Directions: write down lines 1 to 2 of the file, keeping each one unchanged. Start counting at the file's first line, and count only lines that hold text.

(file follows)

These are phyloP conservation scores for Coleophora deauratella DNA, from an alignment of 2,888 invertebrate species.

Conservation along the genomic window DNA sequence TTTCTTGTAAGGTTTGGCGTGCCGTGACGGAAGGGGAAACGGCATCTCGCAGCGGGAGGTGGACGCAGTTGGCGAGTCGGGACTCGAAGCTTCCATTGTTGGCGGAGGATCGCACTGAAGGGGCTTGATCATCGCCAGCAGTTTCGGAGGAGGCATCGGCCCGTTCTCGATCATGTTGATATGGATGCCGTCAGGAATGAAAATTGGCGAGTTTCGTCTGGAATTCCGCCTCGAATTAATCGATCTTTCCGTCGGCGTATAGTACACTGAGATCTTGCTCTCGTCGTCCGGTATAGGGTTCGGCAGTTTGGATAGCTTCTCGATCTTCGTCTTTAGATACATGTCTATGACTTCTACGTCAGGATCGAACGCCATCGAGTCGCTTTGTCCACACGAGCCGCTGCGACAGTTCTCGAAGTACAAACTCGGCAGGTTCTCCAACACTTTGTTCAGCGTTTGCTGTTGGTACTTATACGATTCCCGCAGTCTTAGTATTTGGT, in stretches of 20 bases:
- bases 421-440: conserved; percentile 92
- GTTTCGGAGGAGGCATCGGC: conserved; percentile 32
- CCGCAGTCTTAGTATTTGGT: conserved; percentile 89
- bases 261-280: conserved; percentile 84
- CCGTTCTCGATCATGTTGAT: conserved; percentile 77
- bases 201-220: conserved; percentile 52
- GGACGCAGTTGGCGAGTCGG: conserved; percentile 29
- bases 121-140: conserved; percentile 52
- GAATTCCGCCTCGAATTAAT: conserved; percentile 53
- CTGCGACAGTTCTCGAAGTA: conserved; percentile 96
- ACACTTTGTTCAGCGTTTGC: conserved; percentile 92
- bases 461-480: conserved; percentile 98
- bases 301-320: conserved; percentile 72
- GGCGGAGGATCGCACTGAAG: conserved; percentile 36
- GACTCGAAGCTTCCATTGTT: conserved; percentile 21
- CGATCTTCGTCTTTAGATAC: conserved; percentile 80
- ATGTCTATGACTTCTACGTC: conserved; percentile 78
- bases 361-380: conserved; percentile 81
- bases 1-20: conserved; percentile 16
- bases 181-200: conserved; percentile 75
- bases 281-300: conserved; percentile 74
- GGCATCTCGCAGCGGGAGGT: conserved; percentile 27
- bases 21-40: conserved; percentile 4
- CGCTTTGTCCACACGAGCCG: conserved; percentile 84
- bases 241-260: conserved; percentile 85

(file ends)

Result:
These are phyloP conservation scores for Coleophora deauratella DNA, from an alignment of 2,888 invertebrate species.

Conservation along the genomic window DNA sequence TTTCTTGTAAGGTTTGGCGTGCCGTGACGGAAGGGGAAACGGCATCTCGCAGCGGGAGGTGGACGCAGTTGGCGAGTCGGGACTCGAAGCTTCCATTGTTGGCGGAGGATCGCACTGAAGGGGCTTGATCATCGCCAGCAGTTTCGGAGGAGGCATCGGCCCGTTCTCGATCATGTTGATATGGATGCCGTCAGGAATGAAAATTGGCGAGTTTCGTCTGGAATTCCGCCTCGAATTAATCGATCTTTCCGTCGGCGTATAGTACACTGAGATCTTGCTCTCGTCGTCCGGTATAGGGTTCGGCAGTTTGGATAGCTTCTCGATCTTCGTCTTTAGATACATGTCTATGACTTCTACGTCAGGATCGAACGCCATCGAGTCGCTTTGTCCACACGAGCCGCTGCGACAGTTCTCGAAGTACAAACTCGGCAGGTTCTCCAACACTTTGTTCAGCGTTTGCTGTTGGTACTTATACGATTCCCGCAGTCTTAGTATTTGGT, in stretches of 20 bases: